- Turps Banana magazine review on Simon Gales
- Simon Gales 'studio visit' essay by Phil King
- 2018 Jane Harris Out There Eagle Gallery, London, review by Simon Gales for Saturation Point editorial magazine (Please scroll down to the review or access the link to Saturation Point here http://www.saturationpoint.org.uk/Jane_Harris_Eagle.HTML)
by Phil King
Studio visits can be both unnerving and consoling experiences. Away from the intensity of art school studio visits, where looking itself is a pedagogical event, the experience of art in a studio setting has no clear goal. It is a form of sharing, a mutual discovery of problems, not for a tenable purpose but simply to provide a sense of mutual finding out, of experience itself. The artist can explain, guide even try and convince but they know that it is the work itself, a work that is often in a mutable condition, that is convincing. Or not. In the studio of accomplished artists there is an edge between their art's absolute nature and the visitor's experience.
Simon Gales's paintings take time. By saying this I deliberately desire to evoke a sense of removal, of taking away.
The paintings literally take time away. In his studio, in discussion, I begin to intuit that he actually achieves this removal of time in different ways. The work resists spectacle, offers another time and place apart the rush of contemporary states, a hard won margin noticed through a kind of resistant contemplation, a sort of impossible sovereignty.
Within their pictures, enact a certain control, a certain reduction of the world to a manageable history of their own making. Painting itself occurs in the drama between these two poles. Simon Gales's painting heightens and combines the different lights into an almost engineered unity.
The architecture of his work replaces painterly tectonics, the armature of classical western painting, with actual construction. He constructs an actual painterly field, wooden reliefs that speak of the purity of modern relief, of Ben Nicholson's solutions perhaps. These supports, paintings in themselves capture light freely, part of everyday days, nailed by artificial light, softened by the rise and fall of different daylights.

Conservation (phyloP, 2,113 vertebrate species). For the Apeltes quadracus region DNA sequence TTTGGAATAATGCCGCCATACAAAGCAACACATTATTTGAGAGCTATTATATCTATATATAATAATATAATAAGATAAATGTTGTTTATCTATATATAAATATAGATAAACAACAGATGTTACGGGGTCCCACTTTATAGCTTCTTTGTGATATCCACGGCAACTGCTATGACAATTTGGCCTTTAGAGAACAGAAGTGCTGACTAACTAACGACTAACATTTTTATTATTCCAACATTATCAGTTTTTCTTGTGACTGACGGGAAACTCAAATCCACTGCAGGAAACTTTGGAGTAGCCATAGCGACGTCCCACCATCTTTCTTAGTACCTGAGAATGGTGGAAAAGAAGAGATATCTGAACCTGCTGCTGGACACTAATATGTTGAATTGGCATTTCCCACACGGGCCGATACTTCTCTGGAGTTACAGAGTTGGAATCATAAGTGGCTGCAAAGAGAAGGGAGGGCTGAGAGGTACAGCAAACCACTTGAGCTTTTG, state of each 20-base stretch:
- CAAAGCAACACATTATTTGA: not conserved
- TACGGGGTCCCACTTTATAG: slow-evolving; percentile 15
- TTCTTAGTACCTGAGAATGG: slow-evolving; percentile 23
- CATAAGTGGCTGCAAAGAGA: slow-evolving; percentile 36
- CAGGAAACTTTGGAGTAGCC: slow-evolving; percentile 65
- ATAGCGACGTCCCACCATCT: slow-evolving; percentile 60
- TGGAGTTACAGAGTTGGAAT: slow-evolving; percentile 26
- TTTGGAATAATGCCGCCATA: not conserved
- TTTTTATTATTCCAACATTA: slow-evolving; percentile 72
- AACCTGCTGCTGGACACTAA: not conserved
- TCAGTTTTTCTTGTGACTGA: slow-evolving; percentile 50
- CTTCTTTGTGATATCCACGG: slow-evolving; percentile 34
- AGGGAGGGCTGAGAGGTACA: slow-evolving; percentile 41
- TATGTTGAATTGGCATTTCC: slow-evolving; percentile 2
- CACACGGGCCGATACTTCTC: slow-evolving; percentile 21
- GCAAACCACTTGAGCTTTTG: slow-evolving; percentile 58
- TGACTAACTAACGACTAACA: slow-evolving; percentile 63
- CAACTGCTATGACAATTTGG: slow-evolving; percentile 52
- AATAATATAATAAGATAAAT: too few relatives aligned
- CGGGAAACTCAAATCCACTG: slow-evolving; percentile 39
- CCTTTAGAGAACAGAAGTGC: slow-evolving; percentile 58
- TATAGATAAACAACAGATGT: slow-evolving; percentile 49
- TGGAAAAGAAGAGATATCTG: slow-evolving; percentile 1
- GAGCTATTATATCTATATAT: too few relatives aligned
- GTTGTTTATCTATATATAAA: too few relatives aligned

I think, I speculate, that it is patience, the control and use of time, the taking of time itself, that enables the signifying event of his painting, the painting of animals and figures across the carefully constructed and tended fields that he prepares. Fugitives that bring with them their own surrounding light and space, in the case of a bird literally stirring the represented air into forceful existence even as it leaves the picture behind.
Because Gales's painting acknowledges the violence of the shuttered capture, the photo cliche as violent grasp, the arrest, and represents it mindfully across the light capturing surfaces he nurtures, it speaks of a certain impact even though that impact is softened in time, softened by the thoughtful stroke of the brush. Two coexistent spaces clash and yet that clash is sublimated, giving rise, in my mind, to a sublime impression of fluidity.
Time, in another time, was said to flow. Far from the catastrophic almost epileptic demands of contemporary existence, from its exclusive demands and divisions, we sense that time passes slowly and yet we rarely fall into that stream. These paintings, as painting does in its continual balance between surrender and control, allow access to both actuality and representation, they do so with a deceptively muted cymbal clash, each painting a moment of surprise, of relief, of humour in the corner of an eye.
Studio visits are uncanny experiences and take time to digest and process, words both fail there and break through.
Thoughts are both articulated and compromised, lost and found, they are put on edge, and it is later that the realisation that it is paintings basic forces at work, disruptive, unarguable and yet demanding of response, that creates and provokes thought itself, in yet another time.
Phil King 2014
Phil King is an artist and writer of numerous essays and a translator of Jean Genet's "Studio of Giacometti" published by Grey Tiger Books 2014
Jane Harris | OUT THERE
Eagle Gallery, 15 March - 14 April 2018
Review by Simon Gales
Stepping out across the floor towards the centre of Emma Hill's Eagle Gallery, one gets an instant impression that work and wall were created simultaneously. The restrictions of the space seem to be pushed out by paintings, mostly square in format, to create an exhibition that looks surprisingly large. There is a strange sensation at that point: even before the works start to register, Jane Harris has already enveloped the spectator in an environment where dimensions start to shift and change. Each piece - seemingly non-figurative - appeals in turn, magnetically pulling via a powerful vortex of colour and an extraordinary virtuosity in paintwork that are together entwined and enticingly meted out to reel us into uncharted water.